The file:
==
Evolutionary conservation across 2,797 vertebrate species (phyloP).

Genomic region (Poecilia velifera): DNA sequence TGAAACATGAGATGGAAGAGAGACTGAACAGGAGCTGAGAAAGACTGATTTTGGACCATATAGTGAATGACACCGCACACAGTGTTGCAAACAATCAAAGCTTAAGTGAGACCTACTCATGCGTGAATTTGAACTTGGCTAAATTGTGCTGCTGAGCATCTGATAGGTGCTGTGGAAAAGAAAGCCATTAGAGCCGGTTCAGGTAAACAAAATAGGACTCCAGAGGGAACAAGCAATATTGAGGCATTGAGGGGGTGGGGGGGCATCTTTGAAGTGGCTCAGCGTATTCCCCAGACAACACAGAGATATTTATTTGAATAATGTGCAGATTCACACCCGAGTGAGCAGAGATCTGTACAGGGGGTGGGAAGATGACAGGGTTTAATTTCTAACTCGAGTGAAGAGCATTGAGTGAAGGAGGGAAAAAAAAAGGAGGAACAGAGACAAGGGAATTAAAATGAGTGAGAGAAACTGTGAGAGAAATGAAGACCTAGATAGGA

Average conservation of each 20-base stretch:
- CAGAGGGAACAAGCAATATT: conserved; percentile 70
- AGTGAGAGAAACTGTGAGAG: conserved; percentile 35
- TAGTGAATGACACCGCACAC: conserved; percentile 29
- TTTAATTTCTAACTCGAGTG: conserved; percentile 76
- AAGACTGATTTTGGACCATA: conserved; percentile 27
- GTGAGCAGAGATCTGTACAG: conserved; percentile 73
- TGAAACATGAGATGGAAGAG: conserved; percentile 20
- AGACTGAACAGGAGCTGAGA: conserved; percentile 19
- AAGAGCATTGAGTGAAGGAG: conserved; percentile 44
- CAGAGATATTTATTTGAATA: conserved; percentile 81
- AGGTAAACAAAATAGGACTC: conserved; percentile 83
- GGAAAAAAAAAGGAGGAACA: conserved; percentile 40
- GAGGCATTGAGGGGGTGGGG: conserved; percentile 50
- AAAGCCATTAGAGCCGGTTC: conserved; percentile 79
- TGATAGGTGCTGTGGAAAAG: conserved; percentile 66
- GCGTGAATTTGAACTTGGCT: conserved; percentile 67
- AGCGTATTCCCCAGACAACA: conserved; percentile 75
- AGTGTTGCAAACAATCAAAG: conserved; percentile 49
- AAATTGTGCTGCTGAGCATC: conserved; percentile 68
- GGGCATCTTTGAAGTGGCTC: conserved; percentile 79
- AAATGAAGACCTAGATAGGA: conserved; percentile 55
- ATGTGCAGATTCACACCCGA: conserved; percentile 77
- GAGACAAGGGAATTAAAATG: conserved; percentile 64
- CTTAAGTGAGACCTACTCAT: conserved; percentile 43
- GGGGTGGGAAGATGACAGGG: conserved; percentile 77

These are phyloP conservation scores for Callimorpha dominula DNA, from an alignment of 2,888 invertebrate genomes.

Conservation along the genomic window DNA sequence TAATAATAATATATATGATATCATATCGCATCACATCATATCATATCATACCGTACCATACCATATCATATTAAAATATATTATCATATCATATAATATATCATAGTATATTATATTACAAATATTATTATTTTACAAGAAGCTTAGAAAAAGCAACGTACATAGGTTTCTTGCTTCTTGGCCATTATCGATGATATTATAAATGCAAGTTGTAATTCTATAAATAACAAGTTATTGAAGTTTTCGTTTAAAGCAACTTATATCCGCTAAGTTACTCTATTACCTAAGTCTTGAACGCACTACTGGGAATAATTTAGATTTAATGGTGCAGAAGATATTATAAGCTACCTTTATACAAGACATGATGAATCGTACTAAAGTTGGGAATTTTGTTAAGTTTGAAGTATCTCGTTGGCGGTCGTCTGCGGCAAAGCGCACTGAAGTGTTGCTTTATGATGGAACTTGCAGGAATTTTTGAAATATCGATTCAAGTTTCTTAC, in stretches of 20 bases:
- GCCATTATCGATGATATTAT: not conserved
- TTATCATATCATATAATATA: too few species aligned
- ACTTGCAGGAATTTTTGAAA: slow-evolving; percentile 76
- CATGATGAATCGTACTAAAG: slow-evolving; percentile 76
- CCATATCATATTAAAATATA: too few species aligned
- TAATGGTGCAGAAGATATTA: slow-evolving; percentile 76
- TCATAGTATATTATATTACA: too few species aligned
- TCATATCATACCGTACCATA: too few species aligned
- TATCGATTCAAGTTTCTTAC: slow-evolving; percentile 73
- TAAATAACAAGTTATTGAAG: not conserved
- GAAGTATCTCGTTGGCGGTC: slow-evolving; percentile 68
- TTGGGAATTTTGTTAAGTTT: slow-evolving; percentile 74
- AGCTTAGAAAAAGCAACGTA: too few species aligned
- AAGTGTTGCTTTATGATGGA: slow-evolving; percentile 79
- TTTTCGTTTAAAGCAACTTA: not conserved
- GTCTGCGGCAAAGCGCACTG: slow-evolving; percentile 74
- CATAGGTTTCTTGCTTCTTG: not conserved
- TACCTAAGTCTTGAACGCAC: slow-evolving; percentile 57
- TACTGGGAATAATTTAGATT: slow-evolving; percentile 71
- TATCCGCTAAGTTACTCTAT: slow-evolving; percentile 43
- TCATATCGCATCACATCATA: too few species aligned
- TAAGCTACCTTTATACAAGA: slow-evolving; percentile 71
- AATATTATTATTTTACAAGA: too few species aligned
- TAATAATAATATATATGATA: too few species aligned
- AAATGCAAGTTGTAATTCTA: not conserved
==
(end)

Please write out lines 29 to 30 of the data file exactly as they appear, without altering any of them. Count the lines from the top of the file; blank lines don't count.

These are phyloP conservation scores for Callimorpha dominula DNA, from an alignment of 2,888 invertebrate genomes.

Conservation along the genomic window DNA sequence TAATAATAATATATATGATATCATATCGCATCACATCATATCATATCATACCGTACCATACCATATCATATTAAAATATATTATCATATCATATAATATATCATAGTATATTATATTACAAATATTATTATTTTACAAGAAGCTTAGAAAAAGCAACGTACATAGGTTTCTTGCTTCTTGGCCATTATCGATGATATTATAAATGCAAGTTGTAATTCTATAAATAACAAGTTATTGAAGTTTTCGTTTAAAGCAACTTATATCCGCTAAGTTACTCTATTACCTAAGTCTTGAACGCACTACTGGGAATAATTTAGATTTAATGGTGCAGAAGATATTATAAGCTACCTTTATACAAGACATGATGAATCGTACTAAAGTTGGGAATTTTGTTAAGTTTGAAGTATCTCGTTGGCGGTCGTCTGCGGCAAAGCGCACTGAAGTGTTGCTTTATGATGGAACTTGCAGGAATTTTTGAAATATCGATTCAAGTTTCTTAC, in stretches of 20 bases: